DEFINITION of ‘FDIC Problem Bank List’
The FDIC problem bank list is a confidential list of troubled banks and thrifts in the U.S. published by the Federal Deposit Insurance Corporation (FDIC) every quarter. It does, however, publish how many institutions are on the list as part of its wider banking survey.
BREAKING DOWN ‘FDIC Problem Bank List’
To make the FDIC problem bank list, a bank must have financial, managerial or operational weaknesses that threaten its continued financial viability. Because making this information public might start runs on banks, the names of the banks are withheld from the list.
The list does include data for net interest margins, net income and net trading revenue. It also includes data on lending levels (outstanding loans) and asset quality — such as the level of nonperforming assets, net charge-offs (actual loan losses), and loan loss provisions.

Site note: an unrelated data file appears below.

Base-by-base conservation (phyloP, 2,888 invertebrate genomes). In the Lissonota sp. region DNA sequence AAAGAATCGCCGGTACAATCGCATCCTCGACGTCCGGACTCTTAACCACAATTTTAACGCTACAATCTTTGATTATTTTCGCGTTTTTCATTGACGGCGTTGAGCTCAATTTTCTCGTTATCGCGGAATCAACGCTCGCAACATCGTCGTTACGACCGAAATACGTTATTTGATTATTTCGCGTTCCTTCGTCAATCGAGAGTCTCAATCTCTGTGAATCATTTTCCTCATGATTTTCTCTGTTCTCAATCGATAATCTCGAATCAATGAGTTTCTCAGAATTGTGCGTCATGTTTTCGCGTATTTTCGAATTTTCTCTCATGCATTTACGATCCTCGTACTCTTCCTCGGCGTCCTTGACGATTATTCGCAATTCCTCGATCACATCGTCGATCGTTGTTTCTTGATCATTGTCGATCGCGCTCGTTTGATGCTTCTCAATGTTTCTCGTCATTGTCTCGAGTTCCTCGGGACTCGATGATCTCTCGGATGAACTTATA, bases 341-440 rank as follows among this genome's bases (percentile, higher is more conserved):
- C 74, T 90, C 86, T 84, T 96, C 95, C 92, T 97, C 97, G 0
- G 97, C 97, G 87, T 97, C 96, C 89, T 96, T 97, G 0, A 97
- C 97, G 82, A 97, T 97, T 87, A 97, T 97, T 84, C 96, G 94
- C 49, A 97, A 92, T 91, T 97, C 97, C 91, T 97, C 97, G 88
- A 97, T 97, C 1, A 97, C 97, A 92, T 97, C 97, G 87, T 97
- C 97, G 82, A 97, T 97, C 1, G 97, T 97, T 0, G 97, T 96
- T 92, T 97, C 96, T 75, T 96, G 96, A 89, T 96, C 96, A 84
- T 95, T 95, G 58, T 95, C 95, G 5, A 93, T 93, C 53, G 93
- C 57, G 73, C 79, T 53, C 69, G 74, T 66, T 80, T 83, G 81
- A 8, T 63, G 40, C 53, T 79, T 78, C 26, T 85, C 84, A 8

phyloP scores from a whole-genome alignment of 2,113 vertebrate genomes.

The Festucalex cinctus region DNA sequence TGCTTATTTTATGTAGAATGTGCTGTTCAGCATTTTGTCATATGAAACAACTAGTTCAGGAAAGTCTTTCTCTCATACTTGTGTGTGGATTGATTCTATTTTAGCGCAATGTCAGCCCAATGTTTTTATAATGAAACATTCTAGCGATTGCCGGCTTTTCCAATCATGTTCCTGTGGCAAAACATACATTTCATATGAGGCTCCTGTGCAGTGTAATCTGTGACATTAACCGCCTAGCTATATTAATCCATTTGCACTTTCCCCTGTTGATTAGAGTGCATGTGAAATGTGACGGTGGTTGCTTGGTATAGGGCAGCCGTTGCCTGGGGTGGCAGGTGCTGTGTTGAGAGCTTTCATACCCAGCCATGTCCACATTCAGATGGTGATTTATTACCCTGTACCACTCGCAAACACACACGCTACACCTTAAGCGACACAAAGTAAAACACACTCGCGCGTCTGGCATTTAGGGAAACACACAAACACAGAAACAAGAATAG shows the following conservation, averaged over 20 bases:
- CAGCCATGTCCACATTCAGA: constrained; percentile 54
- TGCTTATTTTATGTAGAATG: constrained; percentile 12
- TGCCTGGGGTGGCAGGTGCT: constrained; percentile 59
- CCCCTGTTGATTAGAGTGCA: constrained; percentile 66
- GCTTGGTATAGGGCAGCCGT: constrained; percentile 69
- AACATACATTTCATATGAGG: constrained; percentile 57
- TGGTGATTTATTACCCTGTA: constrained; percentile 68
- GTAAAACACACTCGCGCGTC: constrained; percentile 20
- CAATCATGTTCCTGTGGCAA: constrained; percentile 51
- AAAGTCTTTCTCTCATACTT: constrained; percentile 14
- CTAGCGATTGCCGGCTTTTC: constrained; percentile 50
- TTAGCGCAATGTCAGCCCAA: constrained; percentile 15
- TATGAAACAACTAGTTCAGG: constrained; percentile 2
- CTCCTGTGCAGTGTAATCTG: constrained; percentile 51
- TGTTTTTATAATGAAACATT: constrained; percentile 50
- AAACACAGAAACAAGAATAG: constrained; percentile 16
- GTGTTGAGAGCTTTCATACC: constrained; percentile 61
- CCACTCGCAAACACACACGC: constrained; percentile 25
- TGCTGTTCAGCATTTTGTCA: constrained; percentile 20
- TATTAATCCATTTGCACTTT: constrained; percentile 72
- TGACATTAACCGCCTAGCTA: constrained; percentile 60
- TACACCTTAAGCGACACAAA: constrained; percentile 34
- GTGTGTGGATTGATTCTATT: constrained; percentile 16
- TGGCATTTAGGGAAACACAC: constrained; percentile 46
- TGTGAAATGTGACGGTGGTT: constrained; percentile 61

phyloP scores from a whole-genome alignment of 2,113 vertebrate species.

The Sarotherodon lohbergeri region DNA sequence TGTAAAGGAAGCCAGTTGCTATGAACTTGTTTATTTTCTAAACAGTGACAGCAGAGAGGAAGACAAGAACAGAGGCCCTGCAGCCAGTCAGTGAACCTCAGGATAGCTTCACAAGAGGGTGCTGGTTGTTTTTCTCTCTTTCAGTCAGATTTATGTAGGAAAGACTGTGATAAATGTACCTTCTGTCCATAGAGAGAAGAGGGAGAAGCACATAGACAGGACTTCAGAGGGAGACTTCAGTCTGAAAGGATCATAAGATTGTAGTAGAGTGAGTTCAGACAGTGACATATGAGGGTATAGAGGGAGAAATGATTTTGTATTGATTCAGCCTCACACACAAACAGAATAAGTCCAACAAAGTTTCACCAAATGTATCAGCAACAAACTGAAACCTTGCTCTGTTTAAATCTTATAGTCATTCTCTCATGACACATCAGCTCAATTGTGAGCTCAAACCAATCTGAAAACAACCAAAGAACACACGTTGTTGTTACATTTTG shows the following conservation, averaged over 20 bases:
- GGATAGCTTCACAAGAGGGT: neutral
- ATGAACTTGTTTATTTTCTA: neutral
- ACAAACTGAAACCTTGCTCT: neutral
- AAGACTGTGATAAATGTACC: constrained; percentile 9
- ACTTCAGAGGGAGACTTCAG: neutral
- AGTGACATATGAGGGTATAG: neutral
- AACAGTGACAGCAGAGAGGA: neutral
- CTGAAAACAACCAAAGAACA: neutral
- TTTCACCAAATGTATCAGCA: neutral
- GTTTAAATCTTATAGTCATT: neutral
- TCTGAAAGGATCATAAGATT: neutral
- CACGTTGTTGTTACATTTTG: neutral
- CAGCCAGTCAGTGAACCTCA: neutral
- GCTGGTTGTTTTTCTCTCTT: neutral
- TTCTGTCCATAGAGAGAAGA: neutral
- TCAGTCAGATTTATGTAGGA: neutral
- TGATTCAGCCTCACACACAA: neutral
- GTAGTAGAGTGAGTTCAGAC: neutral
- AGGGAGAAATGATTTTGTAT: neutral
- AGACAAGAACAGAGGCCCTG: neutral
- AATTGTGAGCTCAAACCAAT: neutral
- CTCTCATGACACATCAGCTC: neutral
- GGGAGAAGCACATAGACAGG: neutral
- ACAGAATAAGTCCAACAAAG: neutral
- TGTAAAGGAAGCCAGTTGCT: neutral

Only institutions that are insured by the FDIC through the Deposit Insurance Fund are on the list. If problems continue with a listed bank, the FDIC takes control of it, before selling it to a stronger bank, or liquidating it and refunding the depositors.
At the peak of the financial crisis in 2009, there were 900 troubled institutions on the problem bank list, the highest level since 1993. By 2018, this had fallen below 100.